Spark Woodfire Cooking. What happens when a sophisticated regional-Italian restaurant like Alto Palato marries a mass market Cal-Ital coffee shop like Louise’s? Well, Spark — a cheerful Cal-Ital Valley girl with corporate polish and flickerings of soul. Thin-crust Roman pizzas and pressed Italian sandwiches share a menu with creamy coleslaw, and rotisserie meats, including porchetta, a fabulous herb- and pepper-encrusted pork leg. Spark’s second, larger, more thoroughly Italian incarnation is seaside, at the Pierside Pavillion in Huntington Beach. 11801 Ventura Blvd., Studio City, (818) 623-8883. Lunch Mon.–Fri.; dinner seven nights. 300 Pacific Coast Hwy., Huntington Beach, (714) 960-0996. Lunch Sat.–Sun.; dinner seven nights. Full bar. Valet parking. Entrées $8.95–$22.95. California Italian. MH $


South Los Angeles

Phillip’s Barbecue. Crusted with black and deeply smoky, the spareribs here are rich and crisp and juicy; the beef ribs are meaty as rib roasts beneath their coat of char. They are the best ribs in Los Angeles, perhaps the only ribs that can compete on equal terms with the best from Oakland or Atlanta. And the extra-hot sauce is as sweet and exhilarating as a classic O’Jays LP. Tucked into a mini-mall between a liquor store and the local chapter of Alcoholics Anonymous, Phillip’s might be a little hard to spot from the street, but if you keep your window open, you should be able to sniff it out from half a mile away. 4307 Leimert Blvd., Los Angeles, (323) 292-7613. Mon.–Wed. 11 a.m.–8 p.m., Thurs. to 10 p.m., Fri.–Sat. to mid. No alcohol. Parking in lot. Cash only. Entrées $4.75–$10.50. American. JG ¢ *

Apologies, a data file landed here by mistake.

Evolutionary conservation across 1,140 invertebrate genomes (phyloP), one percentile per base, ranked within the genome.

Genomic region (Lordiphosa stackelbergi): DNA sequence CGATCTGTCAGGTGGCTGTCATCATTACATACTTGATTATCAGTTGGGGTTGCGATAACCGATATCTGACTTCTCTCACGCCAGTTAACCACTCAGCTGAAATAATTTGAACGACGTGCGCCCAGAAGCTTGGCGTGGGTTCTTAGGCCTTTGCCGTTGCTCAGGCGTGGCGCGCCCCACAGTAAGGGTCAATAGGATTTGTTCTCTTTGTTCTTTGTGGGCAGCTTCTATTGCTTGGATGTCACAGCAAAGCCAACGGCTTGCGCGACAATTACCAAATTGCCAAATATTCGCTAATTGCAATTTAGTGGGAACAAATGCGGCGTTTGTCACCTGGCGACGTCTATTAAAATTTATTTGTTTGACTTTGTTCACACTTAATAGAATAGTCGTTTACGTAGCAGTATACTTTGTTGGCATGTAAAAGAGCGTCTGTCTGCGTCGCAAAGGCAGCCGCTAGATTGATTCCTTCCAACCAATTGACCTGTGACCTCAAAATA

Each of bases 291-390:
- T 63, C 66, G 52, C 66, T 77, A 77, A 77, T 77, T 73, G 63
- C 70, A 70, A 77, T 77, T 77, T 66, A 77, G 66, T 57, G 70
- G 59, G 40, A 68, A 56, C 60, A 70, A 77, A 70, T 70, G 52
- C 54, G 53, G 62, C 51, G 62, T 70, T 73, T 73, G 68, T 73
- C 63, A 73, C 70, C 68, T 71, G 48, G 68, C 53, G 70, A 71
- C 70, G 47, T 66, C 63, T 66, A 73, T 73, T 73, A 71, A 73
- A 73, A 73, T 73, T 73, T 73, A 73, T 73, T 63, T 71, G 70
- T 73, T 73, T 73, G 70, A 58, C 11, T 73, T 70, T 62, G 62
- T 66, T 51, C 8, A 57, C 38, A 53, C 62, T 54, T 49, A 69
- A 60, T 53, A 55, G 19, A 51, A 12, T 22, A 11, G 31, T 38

East Los Angeles

Ciro’s. Stylistically, flautas can range from the greasy taquitos your college dorm used to serve, to the giant, tasteless roll-ups served by certain upscale Mexican chains. Located just down the street from El Tepeyac, beloved by local families and cops, Ciro’s is known across all East L.A. for its flautas, tiny things that come six to an order, tightly rolled and very crisp, sauced with thick, chunky, fresh guacamole and a dollop of tart Mexican cream. 705 N. Evergreen St., East L.A., (323) 267-8637. Tues.–Thurs. 7 a.m.–8 p.m., Fri.–Sun. 7 a.m.–9 p.m. Beer only. Street parking. Cash only. Mexican. JG ¢ *

El Tepeyac. The burrito is a symbol of abundance, the humble taco transformed into a plump, overstuffed creation. At El Tepeyac, the legendary East L.A. stand whose name has practically become synonymous with the burrito, the Hollenbeck, named after the local East L.A. police division, is more or less an old-line Mexican restaurant’s entire menu wrapped into a tortilla the size of a pillowcase — rice, beans, stewed meat, guacamole and lakes of melted cheese. 812 N. Evergreen Ave., East L.A., (323) 267-8668. Breakfast, lunch and dinner Wed.–Mon. No alcohol. Street parking. Cash only. Entrées $3.75–$12. Mexican. JG ¢

Tacos Baja Ensenada. Entire religions have been founded on miracles less profound than the Ensenada fish taco. In most of Mexico, the words estilo Ensenada signify just one thing: fish tacos, specifically the fried-fish tacos served at stalls in the fish market down by the docks. In East L.A., you will come no closer to the ideal than these crunchy, sizzlingly hot strips of batter-fried halibut, folded into warm corn tortillas with salsa, shredded cabbage and a squeeze of lime, sprinkled with freshly chopped herbs and finished with a squirt of thick, cultured cream. 5385 Whittier Blvd., Los Angeles, (323) 887-1980. Lunch and dinner daily. No alcohol. Lot parking. Cash only. Entrées $3.99–$10. Mexican. JG ¢ *


Burbank/Glendale/Eagle Rock